What kept me going was simple: as the first woman and the first black to anchor the evening news daily in Atlanta, I understood if I didn’t do well, it would be a long time before another black or woman would get the chance. Look how long it took to get a woman on network news. After Barbara Walters failed as a nightly anchor, Katie Couric was many, many years after Walters.
How did you connect with your viewers?
I remember [WSB consultant] Dick Mallory talking to me at a coaching session and he made me tell a story, not read it. He taped it and showed it to me. The difference was amazing. When I let myself show through, the story was better. When I wrote the way I spoke, it became communication. He let me see it was all right to be me and to trust myself. It was like my momma said, and the grammar isn’t great, but it makes a great point. “If you is who you ain’t, then you ain’t who you is.” In other words, “To thine own self be true.”
What’s the importance of having mentors and being a mentor to others?
I didn’t have any mentors but when people ask advice, I don’t mind giving it. Why carry what I’ve learned to the grave and not share with someone else? That would be selfish. I believe in nurturing talent and encouraging people along their walk in their career. When [younger people] see things then you say, “Oh I can do that” and I know that’s true because I have had students over 40 years come up to me and say, “I want to do what you do. I wanna be just like and you” and I always say, “You can be better than me.” But they have that role model because in Atlanta every station has a woman, a woman of color, anchoring, but when I was growing up you didn’t have that.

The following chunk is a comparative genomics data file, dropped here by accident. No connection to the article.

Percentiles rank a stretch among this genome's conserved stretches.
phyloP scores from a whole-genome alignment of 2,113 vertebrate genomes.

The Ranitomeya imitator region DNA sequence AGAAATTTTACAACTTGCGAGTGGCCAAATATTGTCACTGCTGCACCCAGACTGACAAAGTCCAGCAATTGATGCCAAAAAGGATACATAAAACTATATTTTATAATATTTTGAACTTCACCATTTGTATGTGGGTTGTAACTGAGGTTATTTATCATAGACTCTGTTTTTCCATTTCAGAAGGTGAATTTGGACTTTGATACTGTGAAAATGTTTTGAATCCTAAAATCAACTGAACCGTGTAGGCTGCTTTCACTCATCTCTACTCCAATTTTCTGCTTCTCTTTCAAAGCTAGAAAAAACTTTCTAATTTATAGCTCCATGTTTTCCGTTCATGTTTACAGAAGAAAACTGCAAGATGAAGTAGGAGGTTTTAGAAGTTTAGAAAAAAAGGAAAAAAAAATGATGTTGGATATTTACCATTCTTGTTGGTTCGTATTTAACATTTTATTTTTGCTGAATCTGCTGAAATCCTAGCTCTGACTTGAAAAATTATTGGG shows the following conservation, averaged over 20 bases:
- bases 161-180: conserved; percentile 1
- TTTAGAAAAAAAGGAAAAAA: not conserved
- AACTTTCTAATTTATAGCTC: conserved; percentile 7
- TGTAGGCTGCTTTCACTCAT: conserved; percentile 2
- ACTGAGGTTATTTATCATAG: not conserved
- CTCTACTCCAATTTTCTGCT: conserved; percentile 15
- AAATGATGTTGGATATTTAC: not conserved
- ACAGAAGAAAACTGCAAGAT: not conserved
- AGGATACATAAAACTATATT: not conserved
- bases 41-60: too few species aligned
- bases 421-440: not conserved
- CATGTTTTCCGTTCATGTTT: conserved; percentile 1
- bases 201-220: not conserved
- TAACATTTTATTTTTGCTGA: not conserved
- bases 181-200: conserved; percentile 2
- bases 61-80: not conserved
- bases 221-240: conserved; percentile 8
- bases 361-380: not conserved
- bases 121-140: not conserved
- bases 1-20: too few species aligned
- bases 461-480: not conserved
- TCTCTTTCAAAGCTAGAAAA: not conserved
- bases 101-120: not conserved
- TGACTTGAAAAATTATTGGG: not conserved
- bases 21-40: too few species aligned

What words of advice would you give to black women deciding to pursue a career in the industry?
Make sure you want to be a reporter, a storyteller. Anchoring may be a wish, but few get to anchor. Be the best researcher, interviewer, writer, producer and presenter you can be. Stay out of office gossip and politics. Be involved in the community by speaking, serving on community boards, volunteering at school or churches, being a part of a community. And it also will be a great source for story ideas as well as sources for stories. [Volunteering] keeps you humble, reminding you that everybody doesn’t have it as well as you do. It is a way of giving back to a community to repay those people who helped you along the way.
[End of Q & A]
By: Brittany Vickers